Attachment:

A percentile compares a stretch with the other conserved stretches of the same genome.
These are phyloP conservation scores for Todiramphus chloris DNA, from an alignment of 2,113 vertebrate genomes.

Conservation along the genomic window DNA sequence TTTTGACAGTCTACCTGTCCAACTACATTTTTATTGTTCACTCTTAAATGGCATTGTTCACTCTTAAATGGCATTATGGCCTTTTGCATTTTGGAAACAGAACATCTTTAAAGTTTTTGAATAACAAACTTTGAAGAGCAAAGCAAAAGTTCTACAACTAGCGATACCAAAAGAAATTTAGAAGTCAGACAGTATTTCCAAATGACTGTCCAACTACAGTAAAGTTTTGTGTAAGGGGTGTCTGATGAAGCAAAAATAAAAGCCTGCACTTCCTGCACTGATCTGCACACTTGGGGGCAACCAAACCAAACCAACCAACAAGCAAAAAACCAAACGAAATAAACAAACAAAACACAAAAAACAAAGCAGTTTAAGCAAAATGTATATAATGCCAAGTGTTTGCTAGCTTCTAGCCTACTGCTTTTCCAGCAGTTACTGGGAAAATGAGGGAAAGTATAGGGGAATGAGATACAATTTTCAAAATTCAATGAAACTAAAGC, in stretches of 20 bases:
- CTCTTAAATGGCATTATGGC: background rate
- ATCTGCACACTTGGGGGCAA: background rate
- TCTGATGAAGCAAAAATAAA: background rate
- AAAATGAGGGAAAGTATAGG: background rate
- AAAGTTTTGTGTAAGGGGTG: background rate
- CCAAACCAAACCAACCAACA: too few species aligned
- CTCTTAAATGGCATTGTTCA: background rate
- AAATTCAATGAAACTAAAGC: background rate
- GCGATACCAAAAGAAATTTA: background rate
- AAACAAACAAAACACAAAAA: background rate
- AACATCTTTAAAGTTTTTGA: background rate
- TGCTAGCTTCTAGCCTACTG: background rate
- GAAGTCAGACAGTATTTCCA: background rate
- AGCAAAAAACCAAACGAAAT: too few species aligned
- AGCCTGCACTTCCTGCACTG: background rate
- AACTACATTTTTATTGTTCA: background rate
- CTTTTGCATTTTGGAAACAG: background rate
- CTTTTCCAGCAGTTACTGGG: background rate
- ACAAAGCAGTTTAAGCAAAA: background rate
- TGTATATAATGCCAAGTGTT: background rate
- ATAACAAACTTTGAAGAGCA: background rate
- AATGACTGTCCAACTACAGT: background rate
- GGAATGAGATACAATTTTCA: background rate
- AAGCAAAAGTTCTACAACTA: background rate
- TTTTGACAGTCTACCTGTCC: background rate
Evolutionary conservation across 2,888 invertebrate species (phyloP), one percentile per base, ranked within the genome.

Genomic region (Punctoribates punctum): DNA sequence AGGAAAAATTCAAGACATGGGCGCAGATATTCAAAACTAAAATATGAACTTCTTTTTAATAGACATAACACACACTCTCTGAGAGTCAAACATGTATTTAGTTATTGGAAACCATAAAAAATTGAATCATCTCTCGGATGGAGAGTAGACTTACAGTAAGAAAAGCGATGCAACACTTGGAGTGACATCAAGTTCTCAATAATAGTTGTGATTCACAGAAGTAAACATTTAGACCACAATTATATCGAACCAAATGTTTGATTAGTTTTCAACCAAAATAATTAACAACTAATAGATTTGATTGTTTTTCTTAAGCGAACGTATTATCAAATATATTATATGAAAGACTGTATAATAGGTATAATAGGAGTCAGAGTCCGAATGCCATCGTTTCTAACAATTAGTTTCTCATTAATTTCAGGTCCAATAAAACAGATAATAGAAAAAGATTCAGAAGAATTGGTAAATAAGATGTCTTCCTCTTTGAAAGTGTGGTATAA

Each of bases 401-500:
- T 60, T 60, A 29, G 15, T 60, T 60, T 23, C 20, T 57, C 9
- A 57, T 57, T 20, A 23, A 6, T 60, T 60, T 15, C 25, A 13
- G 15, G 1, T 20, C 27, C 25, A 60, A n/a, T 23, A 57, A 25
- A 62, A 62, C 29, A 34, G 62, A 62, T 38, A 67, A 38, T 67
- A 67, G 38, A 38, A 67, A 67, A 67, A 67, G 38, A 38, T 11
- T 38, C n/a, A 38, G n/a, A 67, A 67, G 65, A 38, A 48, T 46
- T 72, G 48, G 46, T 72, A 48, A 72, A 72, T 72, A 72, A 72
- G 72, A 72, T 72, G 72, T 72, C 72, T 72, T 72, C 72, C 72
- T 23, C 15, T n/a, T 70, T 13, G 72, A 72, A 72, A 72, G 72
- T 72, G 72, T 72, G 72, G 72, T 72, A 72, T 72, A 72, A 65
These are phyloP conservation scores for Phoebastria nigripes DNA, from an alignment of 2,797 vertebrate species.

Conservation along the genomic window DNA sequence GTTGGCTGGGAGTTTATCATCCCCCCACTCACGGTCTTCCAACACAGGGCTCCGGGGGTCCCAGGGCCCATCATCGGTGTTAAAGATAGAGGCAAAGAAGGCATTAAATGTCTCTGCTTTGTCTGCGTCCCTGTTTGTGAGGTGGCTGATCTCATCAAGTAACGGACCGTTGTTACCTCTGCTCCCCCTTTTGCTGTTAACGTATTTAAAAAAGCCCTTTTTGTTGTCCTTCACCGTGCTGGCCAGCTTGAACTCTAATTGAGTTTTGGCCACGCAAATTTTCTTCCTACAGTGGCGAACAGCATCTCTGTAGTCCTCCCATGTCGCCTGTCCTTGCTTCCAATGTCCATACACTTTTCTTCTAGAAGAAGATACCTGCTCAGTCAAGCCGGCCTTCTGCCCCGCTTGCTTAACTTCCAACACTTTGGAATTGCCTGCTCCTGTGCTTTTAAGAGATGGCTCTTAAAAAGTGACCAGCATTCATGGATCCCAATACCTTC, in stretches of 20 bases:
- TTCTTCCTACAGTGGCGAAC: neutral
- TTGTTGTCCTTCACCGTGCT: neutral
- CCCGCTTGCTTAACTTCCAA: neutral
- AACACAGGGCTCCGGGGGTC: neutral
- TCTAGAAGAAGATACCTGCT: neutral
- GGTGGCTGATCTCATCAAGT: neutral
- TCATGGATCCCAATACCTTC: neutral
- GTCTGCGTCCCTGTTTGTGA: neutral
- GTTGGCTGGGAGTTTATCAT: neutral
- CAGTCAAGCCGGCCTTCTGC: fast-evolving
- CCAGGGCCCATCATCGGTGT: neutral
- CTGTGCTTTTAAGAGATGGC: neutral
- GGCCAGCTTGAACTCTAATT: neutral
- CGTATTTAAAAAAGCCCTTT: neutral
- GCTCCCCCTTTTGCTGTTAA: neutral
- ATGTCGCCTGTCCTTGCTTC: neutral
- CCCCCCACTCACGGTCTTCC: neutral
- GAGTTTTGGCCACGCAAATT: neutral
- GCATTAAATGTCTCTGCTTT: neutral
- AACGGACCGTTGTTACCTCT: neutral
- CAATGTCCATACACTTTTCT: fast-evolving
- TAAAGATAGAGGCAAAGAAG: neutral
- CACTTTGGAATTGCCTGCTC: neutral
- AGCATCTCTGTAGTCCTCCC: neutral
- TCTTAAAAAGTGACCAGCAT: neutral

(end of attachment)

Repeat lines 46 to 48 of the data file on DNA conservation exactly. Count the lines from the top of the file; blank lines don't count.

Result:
- CCCGCTTGCTTAACTTCCAA: neutral
- AACACAGGGCTCCGGGGGTC: neutral
- TCTAGAAGAAGATACCTGCT: neutral